“Ah, what have we got here,” Mitchell Partridge says with a glint in his eye as he jumps into a thicket of what, to the untrained eye, looks like a patchwork of half-dead plants heading into hibernation for the winter. “Aha!” he shouts, pulling a thread of leaves from the ground to reveal three snow-white roots. “This is hemlock,” he says, passing it around for us all to smell. “It smells like celery, don’t you think? It’s also incredibly poisonous. Eat some of this and you’ll be dead in twenty minutes. It’s the plant that was used to kill Socrates.”

We move a little further down the path and, not five minutes later, he jumps into another scrag of leaves, returning with a branch laden with bright red berries, not dissimilar to cranberries. “This is foxglove,” he says. “You eat one of these and your heart will slow into cardiac arrest. You’ll be dead by tomorrow.” Right, I think, looking at the stretch of immense greenery with a newfound sense of suspicion.

In contrast to Mitchell’s findings, this corner of the Isle of Skye we’re currently visiting is one full of abundant life. A short wander down the water’s edge after we’ve been suitably cautioned on the perils of foraging, we set up with a long-range scope and a series of binoculars, prepared to trawl the water and surrounding headlands for any signs of life. Boy, do we get lucky. A commotion of water on the horizon appears, at closer glance, to be a couple of dolphins playing near the water’s surface, feeding on the fish that inhabit this incredibly fertile sea loch. Birds leap and play along the shoreline, and seals bob and glide through the brackish water.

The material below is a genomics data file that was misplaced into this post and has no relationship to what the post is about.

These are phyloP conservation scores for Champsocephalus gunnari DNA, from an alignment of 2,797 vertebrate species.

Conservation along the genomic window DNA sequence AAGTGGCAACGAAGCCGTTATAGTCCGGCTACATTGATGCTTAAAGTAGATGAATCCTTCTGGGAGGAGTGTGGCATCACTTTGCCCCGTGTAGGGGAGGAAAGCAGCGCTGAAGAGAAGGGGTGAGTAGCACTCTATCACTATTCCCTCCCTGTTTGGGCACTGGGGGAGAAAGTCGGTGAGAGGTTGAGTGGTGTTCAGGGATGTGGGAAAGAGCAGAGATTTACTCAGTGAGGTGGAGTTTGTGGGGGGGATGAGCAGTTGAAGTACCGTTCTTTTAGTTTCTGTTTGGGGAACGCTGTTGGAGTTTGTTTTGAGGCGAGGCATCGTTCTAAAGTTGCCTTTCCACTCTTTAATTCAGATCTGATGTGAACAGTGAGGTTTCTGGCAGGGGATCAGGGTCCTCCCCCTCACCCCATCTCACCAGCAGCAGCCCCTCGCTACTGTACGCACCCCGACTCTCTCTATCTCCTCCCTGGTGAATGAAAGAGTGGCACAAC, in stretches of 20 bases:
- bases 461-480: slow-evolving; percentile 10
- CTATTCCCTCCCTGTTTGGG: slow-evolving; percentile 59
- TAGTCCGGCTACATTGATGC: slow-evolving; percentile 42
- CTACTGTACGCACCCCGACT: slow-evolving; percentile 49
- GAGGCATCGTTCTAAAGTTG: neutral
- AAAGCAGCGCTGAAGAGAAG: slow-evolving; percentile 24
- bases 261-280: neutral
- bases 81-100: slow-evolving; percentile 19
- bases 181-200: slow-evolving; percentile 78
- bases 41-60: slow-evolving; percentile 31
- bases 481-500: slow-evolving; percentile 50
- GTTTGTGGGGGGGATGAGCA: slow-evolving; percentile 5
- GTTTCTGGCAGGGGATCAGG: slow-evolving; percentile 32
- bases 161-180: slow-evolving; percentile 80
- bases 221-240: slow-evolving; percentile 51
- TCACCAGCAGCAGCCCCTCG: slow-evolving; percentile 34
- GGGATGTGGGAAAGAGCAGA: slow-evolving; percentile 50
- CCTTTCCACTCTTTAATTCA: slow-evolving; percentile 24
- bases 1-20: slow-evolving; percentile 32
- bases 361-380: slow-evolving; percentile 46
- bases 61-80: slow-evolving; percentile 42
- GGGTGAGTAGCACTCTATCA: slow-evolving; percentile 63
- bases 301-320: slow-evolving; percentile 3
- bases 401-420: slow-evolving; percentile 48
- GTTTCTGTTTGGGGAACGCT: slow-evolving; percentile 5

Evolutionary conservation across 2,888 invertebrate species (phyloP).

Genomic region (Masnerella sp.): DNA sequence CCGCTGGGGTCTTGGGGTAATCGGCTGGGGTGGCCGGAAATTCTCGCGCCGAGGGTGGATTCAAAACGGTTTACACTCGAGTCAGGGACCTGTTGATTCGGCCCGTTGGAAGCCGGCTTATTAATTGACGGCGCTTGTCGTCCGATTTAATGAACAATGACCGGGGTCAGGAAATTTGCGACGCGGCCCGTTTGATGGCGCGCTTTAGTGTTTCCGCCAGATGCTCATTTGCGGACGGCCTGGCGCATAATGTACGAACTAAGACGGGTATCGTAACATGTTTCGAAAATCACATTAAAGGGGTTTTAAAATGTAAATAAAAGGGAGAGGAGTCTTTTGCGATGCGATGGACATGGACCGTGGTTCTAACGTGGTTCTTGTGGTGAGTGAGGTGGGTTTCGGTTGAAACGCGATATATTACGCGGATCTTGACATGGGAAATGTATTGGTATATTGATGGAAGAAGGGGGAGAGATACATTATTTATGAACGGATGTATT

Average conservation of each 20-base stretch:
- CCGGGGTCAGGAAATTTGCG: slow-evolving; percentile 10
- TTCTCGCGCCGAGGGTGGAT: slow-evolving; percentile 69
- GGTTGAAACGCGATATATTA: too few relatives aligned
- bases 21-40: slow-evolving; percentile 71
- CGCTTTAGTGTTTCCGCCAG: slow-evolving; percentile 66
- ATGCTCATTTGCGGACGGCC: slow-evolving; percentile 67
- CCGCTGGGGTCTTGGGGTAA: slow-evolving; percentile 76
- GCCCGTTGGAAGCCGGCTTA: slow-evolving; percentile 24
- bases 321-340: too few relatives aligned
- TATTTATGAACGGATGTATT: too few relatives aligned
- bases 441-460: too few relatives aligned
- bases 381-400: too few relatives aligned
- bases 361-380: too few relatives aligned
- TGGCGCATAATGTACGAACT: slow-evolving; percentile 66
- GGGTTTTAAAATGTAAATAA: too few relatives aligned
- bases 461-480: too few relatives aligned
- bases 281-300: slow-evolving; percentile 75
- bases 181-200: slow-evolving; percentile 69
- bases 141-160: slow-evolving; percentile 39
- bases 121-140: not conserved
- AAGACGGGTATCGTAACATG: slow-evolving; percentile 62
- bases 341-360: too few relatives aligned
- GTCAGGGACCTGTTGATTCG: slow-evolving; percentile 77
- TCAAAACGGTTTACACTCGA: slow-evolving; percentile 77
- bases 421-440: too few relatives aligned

We’re sitting in an inlet on the shores of Loch na Dal, having set out from Kinloch Lodge just an hour earlier – the former hunting lodge turned hotel which calls this remote slice of Skye home. Arriving 48 hours earlier on a frigid November afternoon, the sun was starting to slip below the horizon at just 3:30pm, turning the sky various shades of candied pink. It seems that in the 620-odd miles we had travelled from London – first by plane to Inverness airport, and then by car for 2.5 hours – winter had well and truly arrived, while autumn was still holding court down south, with lingering balmy days.

The purpose of our trip is the hotel’s recent collaboration with Torabhaig Distillery, the second of its kind to open on Skye. People come to Scotland for many reasons, but without a doubt two of the biggest are its spectacular natural surroundings and Scotch whisky. Kinloch has the former by the bucketload, and Torabhaig are in the process of establishing themselves as a market leader in the latter, so the partnership was intuitive.

The edifice that houses Kinloch Lodge is a sight to behold as you round the corner and spot it across the bay. First built in the mid-1600s on land that has been under the stewardship of Clan Donald for much longer, the building operated as a shooting lodge for a while, before the MacDonald family turned it into a hotel sometime in the 50s. However, it wasn’t until Godfrey MacDonald and his wife Claire inherited the lodge from his father upon his passing in the early 1970s that it became a hotel in the modern sense, with hot water and comfortable beds and that intangible, indefinable sense of warmth and hospitality that comes from a good host.